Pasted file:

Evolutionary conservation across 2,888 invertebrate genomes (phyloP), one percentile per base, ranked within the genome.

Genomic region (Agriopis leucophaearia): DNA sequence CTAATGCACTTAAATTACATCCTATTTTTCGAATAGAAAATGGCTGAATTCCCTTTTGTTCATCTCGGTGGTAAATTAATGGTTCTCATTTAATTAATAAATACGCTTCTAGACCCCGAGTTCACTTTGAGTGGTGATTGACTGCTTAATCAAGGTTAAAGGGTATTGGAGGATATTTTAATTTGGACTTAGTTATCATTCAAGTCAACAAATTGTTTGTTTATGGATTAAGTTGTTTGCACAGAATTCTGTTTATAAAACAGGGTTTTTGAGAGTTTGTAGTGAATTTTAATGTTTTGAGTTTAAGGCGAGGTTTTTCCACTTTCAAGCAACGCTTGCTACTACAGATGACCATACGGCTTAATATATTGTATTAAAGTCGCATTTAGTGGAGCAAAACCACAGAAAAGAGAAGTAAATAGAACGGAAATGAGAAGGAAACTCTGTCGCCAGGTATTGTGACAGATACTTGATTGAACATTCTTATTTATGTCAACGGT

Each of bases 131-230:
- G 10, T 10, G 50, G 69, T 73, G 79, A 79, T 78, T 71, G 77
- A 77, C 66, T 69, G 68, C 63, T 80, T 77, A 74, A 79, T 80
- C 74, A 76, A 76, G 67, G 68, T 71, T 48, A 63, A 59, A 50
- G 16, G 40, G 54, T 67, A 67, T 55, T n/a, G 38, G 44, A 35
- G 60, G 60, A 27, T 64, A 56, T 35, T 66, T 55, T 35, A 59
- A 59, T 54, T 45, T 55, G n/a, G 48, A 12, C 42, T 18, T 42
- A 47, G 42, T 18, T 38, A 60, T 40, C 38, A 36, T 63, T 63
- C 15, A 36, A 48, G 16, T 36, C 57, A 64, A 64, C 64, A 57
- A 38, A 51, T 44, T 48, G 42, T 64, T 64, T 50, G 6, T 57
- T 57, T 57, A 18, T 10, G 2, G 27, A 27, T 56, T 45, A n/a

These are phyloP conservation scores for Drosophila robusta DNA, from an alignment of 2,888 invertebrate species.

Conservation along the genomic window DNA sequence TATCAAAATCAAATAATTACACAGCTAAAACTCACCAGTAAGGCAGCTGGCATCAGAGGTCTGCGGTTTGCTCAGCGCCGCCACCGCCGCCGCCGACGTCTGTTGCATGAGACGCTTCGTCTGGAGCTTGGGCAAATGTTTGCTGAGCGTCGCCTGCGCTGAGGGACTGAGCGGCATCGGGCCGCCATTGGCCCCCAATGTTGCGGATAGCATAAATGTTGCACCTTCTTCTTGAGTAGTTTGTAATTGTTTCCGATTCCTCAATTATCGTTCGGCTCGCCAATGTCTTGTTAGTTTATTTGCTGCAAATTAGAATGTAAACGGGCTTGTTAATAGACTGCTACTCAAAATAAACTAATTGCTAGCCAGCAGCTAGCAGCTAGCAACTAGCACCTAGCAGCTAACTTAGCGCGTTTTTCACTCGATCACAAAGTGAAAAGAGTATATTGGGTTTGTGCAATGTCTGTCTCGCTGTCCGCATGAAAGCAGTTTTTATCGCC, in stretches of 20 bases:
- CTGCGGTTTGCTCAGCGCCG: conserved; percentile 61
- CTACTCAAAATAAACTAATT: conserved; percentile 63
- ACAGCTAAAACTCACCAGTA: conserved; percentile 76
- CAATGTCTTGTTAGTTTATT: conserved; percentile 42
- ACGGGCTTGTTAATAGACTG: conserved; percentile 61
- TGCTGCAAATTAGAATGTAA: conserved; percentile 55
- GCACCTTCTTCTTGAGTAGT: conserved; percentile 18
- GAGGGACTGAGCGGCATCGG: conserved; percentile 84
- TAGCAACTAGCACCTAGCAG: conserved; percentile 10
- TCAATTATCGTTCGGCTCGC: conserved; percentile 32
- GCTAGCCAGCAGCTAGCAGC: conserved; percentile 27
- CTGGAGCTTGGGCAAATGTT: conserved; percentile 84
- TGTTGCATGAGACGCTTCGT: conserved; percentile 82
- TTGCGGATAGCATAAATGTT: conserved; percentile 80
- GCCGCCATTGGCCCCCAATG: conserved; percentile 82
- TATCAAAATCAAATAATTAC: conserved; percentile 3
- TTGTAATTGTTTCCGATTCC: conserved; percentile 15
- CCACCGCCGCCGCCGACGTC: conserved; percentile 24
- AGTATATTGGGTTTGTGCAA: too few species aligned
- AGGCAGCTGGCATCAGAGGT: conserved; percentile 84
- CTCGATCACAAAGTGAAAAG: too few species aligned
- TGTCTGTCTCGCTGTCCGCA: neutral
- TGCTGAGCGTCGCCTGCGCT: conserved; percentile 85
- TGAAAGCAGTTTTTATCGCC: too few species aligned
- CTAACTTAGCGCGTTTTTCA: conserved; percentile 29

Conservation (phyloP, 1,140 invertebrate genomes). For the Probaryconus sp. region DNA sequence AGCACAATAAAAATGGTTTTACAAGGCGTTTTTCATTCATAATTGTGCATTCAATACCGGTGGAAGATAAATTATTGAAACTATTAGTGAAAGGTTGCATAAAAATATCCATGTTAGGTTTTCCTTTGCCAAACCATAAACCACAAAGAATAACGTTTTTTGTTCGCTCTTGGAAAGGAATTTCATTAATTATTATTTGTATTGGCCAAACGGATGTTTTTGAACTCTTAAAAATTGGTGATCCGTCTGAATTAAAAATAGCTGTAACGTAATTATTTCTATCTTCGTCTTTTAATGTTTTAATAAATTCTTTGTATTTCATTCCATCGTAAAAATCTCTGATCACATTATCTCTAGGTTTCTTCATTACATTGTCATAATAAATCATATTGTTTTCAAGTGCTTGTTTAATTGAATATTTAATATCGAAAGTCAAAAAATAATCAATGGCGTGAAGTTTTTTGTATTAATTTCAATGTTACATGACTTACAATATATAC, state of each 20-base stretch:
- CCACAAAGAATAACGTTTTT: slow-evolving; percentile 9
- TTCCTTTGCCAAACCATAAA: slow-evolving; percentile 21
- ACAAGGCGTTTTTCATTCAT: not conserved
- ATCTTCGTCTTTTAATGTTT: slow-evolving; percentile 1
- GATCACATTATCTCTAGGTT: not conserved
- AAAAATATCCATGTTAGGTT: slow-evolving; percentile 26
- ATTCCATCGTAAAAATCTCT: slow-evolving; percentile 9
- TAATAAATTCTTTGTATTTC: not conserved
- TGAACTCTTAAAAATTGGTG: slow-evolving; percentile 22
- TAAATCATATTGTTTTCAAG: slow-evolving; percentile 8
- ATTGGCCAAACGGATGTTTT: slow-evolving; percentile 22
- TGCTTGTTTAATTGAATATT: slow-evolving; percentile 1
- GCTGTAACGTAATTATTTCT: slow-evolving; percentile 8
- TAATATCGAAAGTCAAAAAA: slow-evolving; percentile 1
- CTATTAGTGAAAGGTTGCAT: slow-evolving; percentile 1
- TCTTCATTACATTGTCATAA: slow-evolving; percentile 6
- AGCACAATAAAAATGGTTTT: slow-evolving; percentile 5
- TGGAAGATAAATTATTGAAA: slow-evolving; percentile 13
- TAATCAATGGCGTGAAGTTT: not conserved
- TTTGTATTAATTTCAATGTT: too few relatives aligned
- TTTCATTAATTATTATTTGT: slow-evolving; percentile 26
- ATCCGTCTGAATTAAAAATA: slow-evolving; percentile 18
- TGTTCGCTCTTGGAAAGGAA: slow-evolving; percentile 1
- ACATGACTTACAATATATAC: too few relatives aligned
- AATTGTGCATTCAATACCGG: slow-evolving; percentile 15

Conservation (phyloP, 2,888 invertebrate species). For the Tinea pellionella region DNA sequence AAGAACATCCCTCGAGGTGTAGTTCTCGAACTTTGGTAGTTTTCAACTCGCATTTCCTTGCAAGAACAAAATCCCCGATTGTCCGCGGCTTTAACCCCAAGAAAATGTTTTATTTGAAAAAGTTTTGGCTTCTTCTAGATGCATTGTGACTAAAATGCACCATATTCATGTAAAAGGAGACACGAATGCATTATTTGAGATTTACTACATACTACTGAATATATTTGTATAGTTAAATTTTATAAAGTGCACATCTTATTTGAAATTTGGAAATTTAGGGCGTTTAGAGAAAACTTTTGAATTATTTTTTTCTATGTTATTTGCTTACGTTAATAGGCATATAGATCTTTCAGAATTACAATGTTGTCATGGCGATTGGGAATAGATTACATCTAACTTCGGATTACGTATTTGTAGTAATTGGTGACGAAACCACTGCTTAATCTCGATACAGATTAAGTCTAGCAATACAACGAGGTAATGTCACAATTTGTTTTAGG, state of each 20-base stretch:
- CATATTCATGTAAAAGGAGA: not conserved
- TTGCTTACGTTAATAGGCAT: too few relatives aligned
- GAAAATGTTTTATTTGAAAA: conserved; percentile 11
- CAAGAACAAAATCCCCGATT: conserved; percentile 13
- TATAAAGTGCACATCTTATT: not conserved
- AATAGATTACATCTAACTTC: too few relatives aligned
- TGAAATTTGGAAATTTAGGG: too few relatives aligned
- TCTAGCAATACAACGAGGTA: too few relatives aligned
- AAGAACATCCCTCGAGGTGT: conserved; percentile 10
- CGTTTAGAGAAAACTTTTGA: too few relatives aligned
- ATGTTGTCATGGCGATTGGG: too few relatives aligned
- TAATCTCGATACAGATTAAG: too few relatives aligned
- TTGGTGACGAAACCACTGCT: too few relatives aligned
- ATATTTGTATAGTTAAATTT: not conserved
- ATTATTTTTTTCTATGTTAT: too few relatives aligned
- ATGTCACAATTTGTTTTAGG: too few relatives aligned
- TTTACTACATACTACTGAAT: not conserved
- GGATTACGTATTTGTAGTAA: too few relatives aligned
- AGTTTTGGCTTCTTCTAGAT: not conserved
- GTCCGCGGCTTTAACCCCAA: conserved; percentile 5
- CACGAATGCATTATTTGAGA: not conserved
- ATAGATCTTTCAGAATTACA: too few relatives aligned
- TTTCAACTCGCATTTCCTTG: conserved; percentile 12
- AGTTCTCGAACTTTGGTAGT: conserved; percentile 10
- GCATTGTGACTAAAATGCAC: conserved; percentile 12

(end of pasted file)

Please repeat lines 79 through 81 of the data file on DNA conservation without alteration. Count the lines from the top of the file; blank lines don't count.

- TAATCTCGATACAGATTAAG: too few relatives aligned
- TTGGTGACGAAACCACTGCT: too few relatives aligned
- ATATTTGTATAGTTAAATTT: not conserved